Business Hours: Government offices are open 8:00am to 4:00pm Monday-Friday and 8:00am to 12:30 on Saturday. Shops are open, 8:30am to 5:00pm Monday-Saturday with a lunch break from 12:30-2:00pm every day. They are usually closed on Sunday, with some exceptions, especially in tourist areas can stay open during weekends and public holidays. Banking hours are 8:00am to 4:00pm Monday-Friday and 8:00am to 13:30 on Saturday. Businesses are closed on Public Holidays.

Holidays: Good Friday, Easter Monday, Christmas and Boxing day Idd-el-Fitr, Islamic New Year and the Prophet's birthday are all public holidays and are celebrated on different days each year. Other holidays include:

1 January - New Year's Day

12 January - Zanzibar Revolution Day 26 April - Union Day

1 May - International Labour Day

7 July - Public Holiday

8 August - Peasant's Day

9 December - Independence Day 25 December - Christmas Day

Tipping: In better hotels, tips are included in your bill. If you want to tip someone who has been especially helpful, 13% of the total bill is generous. Remember that too small a tip is an insult, while an overly generous tip makes it awkward for those who come after you. Be sure to tip your guide.

Medical Services: There has been a good development and investment in medical sector but still Medical services are for the most part, under developed and would not be considered adequate by Western standards. It is advisable to carry medical evacuation insurance and check with your insurance company before you leave home about availlabity and quality of the hospitals.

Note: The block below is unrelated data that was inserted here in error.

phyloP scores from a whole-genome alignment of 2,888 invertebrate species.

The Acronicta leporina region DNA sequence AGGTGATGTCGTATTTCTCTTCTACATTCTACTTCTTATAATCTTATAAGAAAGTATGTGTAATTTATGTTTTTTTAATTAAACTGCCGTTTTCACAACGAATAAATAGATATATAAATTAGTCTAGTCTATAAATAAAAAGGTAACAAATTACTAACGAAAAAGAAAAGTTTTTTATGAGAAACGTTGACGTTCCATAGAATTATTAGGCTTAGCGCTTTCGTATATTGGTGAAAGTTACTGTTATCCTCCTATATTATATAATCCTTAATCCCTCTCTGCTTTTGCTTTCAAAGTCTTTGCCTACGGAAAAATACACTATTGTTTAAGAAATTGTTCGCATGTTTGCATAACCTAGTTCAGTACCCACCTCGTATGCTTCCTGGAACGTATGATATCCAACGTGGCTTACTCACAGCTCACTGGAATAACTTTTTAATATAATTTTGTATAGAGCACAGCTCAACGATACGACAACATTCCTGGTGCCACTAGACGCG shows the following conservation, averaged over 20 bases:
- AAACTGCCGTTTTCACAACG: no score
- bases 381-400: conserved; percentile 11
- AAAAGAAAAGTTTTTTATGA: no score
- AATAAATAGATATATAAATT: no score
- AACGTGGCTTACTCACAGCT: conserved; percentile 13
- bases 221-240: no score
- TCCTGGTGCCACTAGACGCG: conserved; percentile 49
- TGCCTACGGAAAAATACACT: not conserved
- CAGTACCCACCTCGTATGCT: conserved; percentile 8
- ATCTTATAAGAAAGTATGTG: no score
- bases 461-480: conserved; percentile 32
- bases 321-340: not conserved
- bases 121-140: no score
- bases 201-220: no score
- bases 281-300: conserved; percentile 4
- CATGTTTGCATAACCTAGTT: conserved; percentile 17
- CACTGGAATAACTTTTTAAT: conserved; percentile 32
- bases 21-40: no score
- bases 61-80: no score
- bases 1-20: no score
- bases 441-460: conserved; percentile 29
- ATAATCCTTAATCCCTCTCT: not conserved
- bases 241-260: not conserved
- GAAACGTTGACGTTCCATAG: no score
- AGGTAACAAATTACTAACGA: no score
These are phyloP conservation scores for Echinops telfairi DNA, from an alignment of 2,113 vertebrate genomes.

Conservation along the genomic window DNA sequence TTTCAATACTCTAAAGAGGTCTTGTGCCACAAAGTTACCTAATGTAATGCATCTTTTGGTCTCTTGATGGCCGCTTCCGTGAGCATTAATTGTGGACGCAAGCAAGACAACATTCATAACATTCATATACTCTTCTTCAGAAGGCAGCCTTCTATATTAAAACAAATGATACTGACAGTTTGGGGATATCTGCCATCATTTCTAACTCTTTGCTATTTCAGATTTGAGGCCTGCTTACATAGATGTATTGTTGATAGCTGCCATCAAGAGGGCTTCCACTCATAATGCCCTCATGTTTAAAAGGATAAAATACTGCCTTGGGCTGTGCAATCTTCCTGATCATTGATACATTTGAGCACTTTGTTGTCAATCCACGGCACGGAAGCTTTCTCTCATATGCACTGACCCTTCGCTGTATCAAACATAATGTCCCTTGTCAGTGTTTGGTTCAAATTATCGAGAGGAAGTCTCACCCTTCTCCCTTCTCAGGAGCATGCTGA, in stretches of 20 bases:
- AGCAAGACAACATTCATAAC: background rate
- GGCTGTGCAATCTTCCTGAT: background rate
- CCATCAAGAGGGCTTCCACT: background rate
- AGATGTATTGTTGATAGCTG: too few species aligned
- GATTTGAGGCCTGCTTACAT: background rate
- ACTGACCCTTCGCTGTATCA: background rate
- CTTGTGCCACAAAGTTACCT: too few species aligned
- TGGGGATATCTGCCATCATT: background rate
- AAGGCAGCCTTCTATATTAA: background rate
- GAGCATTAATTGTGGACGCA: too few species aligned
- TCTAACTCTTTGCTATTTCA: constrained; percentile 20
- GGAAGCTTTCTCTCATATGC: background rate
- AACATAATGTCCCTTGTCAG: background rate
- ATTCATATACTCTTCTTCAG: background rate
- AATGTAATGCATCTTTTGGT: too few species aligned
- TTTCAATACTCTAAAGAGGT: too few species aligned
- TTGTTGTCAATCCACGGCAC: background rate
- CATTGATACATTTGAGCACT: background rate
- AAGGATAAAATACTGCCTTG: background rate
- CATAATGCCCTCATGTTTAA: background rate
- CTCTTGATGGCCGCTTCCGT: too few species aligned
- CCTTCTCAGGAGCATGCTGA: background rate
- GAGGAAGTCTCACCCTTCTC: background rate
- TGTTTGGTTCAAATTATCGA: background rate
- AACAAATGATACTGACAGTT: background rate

Chemists/Pharmacies: Medical supplies are fairly good in Tanzania and are available in local pharmacies around towns and cities, most of them have local version of the medicine (under licensed) we strongly advise you to bring all medicines you will

need. An exception to this is malaria medication which is widely available and most likely cheaper than you will find it in the Western world.

Communications: This is one of sectors that have developed rapidly over the past five years as mobile phones are widely used, with good number of Tanzanians own a handset or two, Wi-Fi Internet and Internet café are also widely available and used in big towns and hotels, The post is well organized but phone calls are expensive and lines are limited. Now it’s possible to bring your own handset and you can use the local SIM card to contact with family and friends back home, MSG texting is widely used and its cheap in most networks although networks charges vary. Hotels add a hefty surcharge to international and local calls.

We hope you have read all the above information carefully and if you still have questions, the Staff of African Dream Adventure Safaris (ADAS) are here to help you in any way.